The shock wave velocity (shown later in

The deformation behavior of aluminum foam sample could not be studied in detail due to insufficient imaging resolution used in experimental testing.

Shock wave propagation.

Computational simulations were used to further investigate the behavior of open-cell aluminum foams under shock wave loading conditions [

First a simulation of the shock wave propagation through water without a foam specimen model was performed to computationally validate experimental shock wave observations. Due to the double symmetry only a quarter of the water container volume was modeled [^{3}) behavior was modeled with the Jones-Wilkins-Lee (JWL) equation of state, the water (r = 998 kg/m^{3}) with the Mie Gruneisen equation of state, the air (r = 1.25 kg/m^{3}) with the linear polynomial equation of state and the PVC pipe was modeled with a piecewise-linear plasticity constitutive model with failure (r = 1,380 kg/m^{3}). The values of used equations of state are given in

Parameters of the equations of state.

Equation of State | EOS | Parameters with units: [m], [kg], [s] |
---|---|---|

Air | Linear polynomial | c_{0} = c_{1} = c_{2} = c_{3} = 0, c_{4} = c_{5} = 0.4, e_{0} = 2.5e5, v_{0} = 1 |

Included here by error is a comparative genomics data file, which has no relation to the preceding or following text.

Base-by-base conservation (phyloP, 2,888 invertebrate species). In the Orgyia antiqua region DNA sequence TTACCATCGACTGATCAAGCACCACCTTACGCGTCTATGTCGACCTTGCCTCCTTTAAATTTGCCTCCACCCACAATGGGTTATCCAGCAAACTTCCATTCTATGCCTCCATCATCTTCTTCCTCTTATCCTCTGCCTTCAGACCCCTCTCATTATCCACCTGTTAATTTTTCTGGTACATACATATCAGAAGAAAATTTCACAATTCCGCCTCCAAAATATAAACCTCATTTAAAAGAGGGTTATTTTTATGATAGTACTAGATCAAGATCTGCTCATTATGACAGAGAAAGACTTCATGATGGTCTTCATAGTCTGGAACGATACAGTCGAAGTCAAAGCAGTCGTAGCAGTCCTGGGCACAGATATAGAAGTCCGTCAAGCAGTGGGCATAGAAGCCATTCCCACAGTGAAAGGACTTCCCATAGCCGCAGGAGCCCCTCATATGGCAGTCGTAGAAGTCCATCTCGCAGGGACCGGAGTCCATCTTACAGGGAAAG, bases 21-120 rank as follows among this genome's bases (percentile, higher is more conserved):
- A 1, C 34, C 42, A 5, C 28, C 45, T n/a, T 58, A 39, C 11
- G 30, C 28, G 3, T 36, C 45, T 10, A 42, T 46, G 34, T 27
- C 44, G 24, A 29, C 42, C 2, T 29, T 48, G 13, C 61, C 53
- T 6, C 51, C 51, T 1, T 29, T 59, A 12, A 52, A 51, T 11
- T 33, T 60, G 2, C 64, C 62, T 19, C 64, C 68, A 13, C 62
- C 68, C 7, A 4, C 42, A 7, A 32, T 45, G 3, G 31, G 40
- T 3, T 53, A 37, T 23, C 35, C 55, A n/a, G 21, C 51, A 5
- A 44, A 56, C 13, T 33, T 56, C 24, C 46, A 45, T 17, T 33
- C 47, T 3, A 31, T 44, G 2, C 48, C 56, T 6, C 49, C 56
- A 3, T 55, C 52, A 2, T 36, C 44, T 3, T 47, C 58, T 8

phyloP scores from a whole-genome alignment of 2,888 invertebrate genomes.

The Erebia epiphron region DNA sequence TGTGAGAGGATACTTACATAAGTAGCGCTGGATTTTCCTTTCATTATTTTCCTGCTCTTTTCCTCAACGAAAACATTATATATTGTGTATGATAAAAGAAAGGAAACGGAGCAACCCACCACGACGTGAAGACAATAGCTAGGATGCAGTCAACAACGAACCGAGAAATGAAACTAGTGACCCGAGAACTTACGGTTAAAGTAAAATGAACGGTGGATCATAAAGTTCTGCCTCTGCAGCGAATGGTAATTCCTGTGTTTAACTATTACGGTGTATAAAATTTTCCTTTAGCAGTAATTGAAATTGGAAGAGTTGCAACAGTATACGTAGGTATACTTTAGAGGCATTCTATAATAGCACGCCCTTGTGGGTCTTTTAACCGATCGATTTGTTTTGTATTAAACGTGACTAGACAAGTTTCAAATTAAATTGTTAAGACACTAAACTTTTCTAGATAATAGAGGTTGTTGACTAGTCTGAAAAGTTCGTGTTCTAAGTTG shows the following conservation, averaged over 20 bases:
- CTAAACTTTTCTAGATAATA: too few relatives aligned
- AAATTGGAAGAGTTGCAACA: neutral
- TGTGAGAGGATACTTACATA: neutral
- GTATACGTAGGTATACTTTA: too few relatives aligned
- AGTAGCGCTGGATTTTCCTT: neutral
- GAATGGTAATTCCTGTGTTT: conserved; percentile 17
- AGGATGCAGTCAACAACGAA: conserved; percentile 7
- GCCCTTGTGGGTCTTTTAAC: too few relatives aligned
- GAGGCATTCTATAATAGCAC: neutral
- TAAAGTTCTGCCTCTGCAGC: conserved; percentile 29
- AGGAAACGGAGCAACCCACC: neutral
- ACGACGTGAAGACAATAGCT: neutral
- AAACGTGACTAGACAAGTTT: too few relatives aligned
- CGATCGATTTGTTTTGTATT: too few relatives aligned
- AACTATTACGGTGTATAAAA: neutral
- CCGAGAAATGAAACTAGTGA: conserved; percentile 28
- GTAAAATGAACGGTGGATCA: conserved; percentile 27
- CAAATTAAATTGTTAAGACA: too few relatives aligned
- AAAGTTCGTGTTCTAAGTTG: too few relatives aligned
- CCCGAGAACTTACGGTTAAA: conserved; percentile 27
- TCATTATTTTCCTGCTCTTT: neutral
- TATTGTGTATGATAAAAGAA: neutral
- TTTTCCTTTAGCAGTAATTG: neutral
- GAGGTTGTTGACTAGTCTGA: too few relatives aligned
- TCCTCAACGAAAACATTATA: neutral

Water | Mie Gruneisen | c = 1647, s_{1 }= 1.92, gama = 0.35, e_{0} = 2.9e5, v_{0} = 1 |

SEP | Jones-Wilkins-Lee | a = 3.65e11, b = 2.3e9, r_{1} = 4.3, omeg = 0.28, e_{0} = 0.7e10, v_{0} = 1 |

The fluid-structure interaction interface was defined on the boundaries of the PVC mesh. The shock wave velocity in the computer simulation (

Shock wave velocity comparison of the experimental and computational results.

In the second set of computational simulations homogenized foam specimen model was added to computationally observe the generated shock wave effects on the deformation behavior of the open-cell aluminum foam. Material properties of the analyzed metal foam that were obtained by additional experimental testing are given in the